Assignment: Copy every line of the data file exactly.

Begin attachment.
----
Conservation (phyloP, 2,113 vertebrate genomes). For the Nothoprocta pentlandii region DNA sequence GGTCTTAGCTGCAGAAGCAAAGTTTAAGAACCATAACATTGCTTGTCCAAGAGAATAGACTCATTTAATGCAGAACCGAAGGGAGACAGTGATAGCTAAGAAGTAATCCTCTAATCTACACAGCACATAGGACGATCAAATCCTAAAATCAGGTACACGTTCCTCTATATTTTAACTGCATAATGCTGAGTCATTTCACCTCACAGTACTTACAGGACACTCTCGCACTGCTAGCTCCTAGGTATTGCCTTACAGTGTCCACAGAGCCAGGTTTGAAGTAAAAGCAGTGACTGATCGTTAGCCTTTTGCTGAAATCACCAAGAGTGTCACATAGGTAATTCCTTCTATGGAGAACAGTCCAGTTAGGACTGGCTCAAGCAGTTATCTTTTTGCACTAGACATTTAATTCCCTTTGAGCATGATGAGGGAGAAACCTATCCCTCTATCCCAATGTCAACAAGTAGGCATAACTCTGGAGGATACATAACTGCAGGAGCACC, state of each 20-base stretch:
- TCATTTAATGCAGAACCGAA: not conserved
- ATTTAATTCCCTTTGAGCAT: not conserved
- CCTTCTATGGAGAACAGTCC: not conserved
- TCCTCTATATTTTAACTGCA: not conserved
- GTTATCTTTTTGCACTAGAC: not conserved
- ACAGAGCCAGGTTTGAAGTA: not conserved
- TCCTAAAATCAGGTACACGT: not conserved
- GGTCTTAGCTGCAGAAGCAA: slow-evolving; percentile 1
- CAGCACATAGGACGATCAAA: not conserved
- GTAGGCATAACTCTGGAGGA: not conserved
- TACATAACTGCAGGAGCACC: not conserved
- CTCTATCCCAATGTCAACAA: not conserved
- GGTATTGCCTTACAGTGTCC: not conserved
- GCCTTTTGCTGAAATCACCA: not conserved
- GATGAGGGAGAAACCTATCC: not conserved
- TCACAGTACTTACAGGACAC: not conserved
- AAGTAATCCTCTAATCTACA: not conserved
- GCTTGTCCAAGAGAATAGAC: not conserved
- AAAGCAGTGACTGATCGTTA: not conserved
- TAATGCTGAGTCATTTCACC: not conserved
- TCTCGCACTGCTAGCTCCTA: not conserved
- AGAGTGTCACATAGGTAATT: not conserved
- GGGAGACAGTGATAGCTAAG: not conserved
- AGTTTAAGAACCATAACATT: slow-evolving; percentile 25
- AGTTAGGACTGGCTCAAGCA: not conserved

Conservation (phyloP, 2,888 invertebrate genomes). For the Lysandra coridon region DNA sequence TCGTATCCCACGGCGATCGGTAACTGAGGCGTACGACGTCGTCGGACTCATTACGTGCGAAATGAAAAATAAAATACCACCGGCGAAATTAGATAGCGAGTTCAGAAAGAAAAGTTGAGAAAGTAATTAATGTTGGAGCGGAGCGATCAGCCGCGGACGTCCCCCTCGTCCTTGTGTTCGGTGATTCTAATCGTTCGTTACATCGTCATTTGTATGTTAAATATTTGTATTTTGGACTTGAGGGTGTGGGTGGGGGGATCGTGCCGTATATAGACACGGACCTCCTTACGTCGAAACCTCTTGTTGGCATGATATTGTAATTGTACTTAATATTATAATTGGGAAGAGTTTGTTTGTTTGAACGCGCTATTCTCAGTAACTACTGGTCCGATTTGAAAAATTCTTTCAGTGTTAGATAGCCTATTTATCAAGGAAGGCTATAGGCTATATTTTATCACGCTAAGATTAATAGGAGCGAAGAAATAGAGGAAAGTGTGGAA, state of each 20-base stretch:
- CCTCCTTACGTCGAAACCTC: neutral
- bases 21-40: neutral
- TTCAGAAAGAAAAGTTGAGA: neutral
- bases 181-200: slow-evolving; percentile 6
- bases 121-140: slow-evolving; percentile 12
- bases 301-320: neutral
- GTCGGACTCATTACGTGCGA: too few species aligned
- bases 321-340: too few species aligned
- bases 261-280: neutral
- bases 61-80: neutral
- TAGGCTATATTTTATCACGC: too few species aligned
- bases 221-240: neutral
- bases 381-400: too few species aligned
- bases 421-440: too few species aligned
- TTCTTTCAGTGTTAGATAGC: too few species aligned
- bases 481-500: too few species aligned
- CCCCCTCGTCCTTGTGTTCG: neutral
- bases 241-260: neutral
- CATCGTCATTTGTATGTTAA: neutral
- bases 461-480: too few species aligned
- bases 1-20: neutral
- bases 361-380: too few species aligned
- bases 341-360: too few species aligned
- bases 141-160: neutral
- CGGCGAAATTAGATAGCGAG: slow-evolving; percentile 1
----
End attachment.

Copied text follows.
Conservation (phyloP, 2,113 vertebrate genomes). For the Nothoprocta pentlandii region DNA sequence GGTCTTAGCTGCAGAAGCAAAGTTTAAGAACCATAACATTGCTTGTCCAAGAGAATAGACTCATTTAATGCAGAACCGAAGGGAGACAGTGATAGCTAAGAAGTAATCCTCTAATCTACACAGCACATAGGACGATCAAATCCTAAAATCAGGTACACGTTCCTCTATATTTTAACTGCATAATGCTGAGTCATTTCACCTCACAGTACTTACAGGACACTCTCGCACTGCTAGCTCCTAGGTATTGCCTTACAGTGTCCACAGAGCCAGGTTTGAAGTAAAAGCAGTGACTGATCGTTAGCCTTTTGCTGAAATCACCAAGAGTGTCACATAGGTAATTCCTTCTATGGAGAACAGTCCAGTTAGGACTGGCTCAAGCAGTTATCTTTTTGCACTAGACATTTAATTCCCTTTGAGCATGATGAGGGAGAAACCTATCCCTCTATCCCAATGTCAACAAGTAGGCATAACTCTGGAGGATACATAACTGCAGGAGCACC, state of each 20-base stretch:
- TCATTTAATGCAGAACCGAA: not conserved
- ATTTAATTCCCTTTGAGCAT: not conserved
- CCTTCTATGGAGAACAGTCC: not conserved
- TCCTCTATATTTTAACTGCA: not conserved
- GTTATCTTTTTGCACTAGAC: not conserved
- ACAGAGCCAGGTTTGAAGTA: not conserved
- TCCTAAAATCAGGTACACGT: not conserved
- GGTCTTAGCTGCAGAAGCAA: slow-evolving; percentile 1
- CAGCACATAGGACGATCAAA: not conserved
- GTAGGCATAACTCTGGAGGA: not conserved
- TACATAACTGCAGGAGCACC: not conserved
- CTCTATCCCAATGTCAACAA: not conserved
- GGTATTGCCTTACAGTGTCC: not conserved
- GCCTTTTGCTGAAATCACCA: not conserved
- GATGAGGGAGAAACCTATCC: not conserved
- TCACAGTACTTACAGGACAC: not conserved
- AAGTAATCCTCTAATCTACA: not conserved
- GCTTGTCCAAGAGAATAGAC: not conserved
- AAAGCAGTGACTGATCGTTA: not conserved
- TAATGCTGAGTCATTTCACC: not conserved
- TCTCGCACTGCTAGCTCCTA: not conserved
- AGAGTGTCACATAGGTAATT: not conserved
- GGGAGACAGTGATAGCTAAG: not conserved
- AGTTTAAGAACCATAACATT: slow-evolving; percentile 25
- AGTTAGGACTGGCTCAAGCA: not conserved

Conservation (phyloP, 2,888 invertebrate genomes). For the Lysandra coridon region DNA sequence TCGTATCCCACGGCGATCGGTAACTGAGGCGTACGACGTCGTCGGACTCATTACGTGCGAAATGAAAAATAAAATACCACCGGCGAAATTAGATAGCGAGTTCAGAAAGAAAAGTTGAGAAAGTAATTAATGTTGGAGCGGAGCGATCAGCCGCGGACGTCCCCCTCGTCCTTGTGTTCGGTGATTCTAATCGTTCGTTACATCGTCATTTGTATGTTAAATATTTGTATTTTGGACTTGAGGGTGTGGGTGGGGGGATCGTGCCGTATATAGACACGGACCTCCTTACGTCGAAACCTCTTGTTGGCATGATATTGTAATTGTACTTAATATTATAATTGGGAAGAGTTTGTTTGTTTGAACGCGCTATTCTCAGTAACTACTGGTCCGATTTGAAAAATTCTTTCAGTGTTAGATAGCCTATTTATCAAGGAAGGCTATAGGCTATATTTTATCACGCTAAGATTAATAGGAGCGAAGAAATAGAGGAAAGTGTGGAA, state of each 20-base stretch:
- CCTCCTTACGTCGAAACCTC: neutral
- bases 21-40: neutral
- TTCAGAAAGAAAAGTTGAGA: neutral
- bases 181-200: slow-evolving; percentile 6
- bases 121-140: slow-evolving; percentile 12
- bases 301-320: neutral
- GTCGGACTCATTACGTGCGA: too few species aligned
- bases 321-340: too few species aligned
- bases 261-280: neutral
- bases 61-80: neutral
- TAGGCTATATTTTATCACGC: too few species aligned
- bases 221-240: neutral
- bases 381-400: too few species aligned
- bases 421-440: too few species aligned
- TTCTTTCAGTGTTAGATAGC: too few species aligned
- bases 481-500: too few species aligned
- CCCCCTCGTCCTTGTGTTCG: neutral
- bases 241-260: neutral
- CATCGTCATTTGTATGTTAA: neutral
- bases 461-480: too few species aligned
- bases 1-20: neutral
- bases 361-380: too few species aligned
- bases 341-360: too few species aligned
- bases 141-160: neutral
- CGGCGAAATTAGATAGCGAG: slow-evolving; percentile 1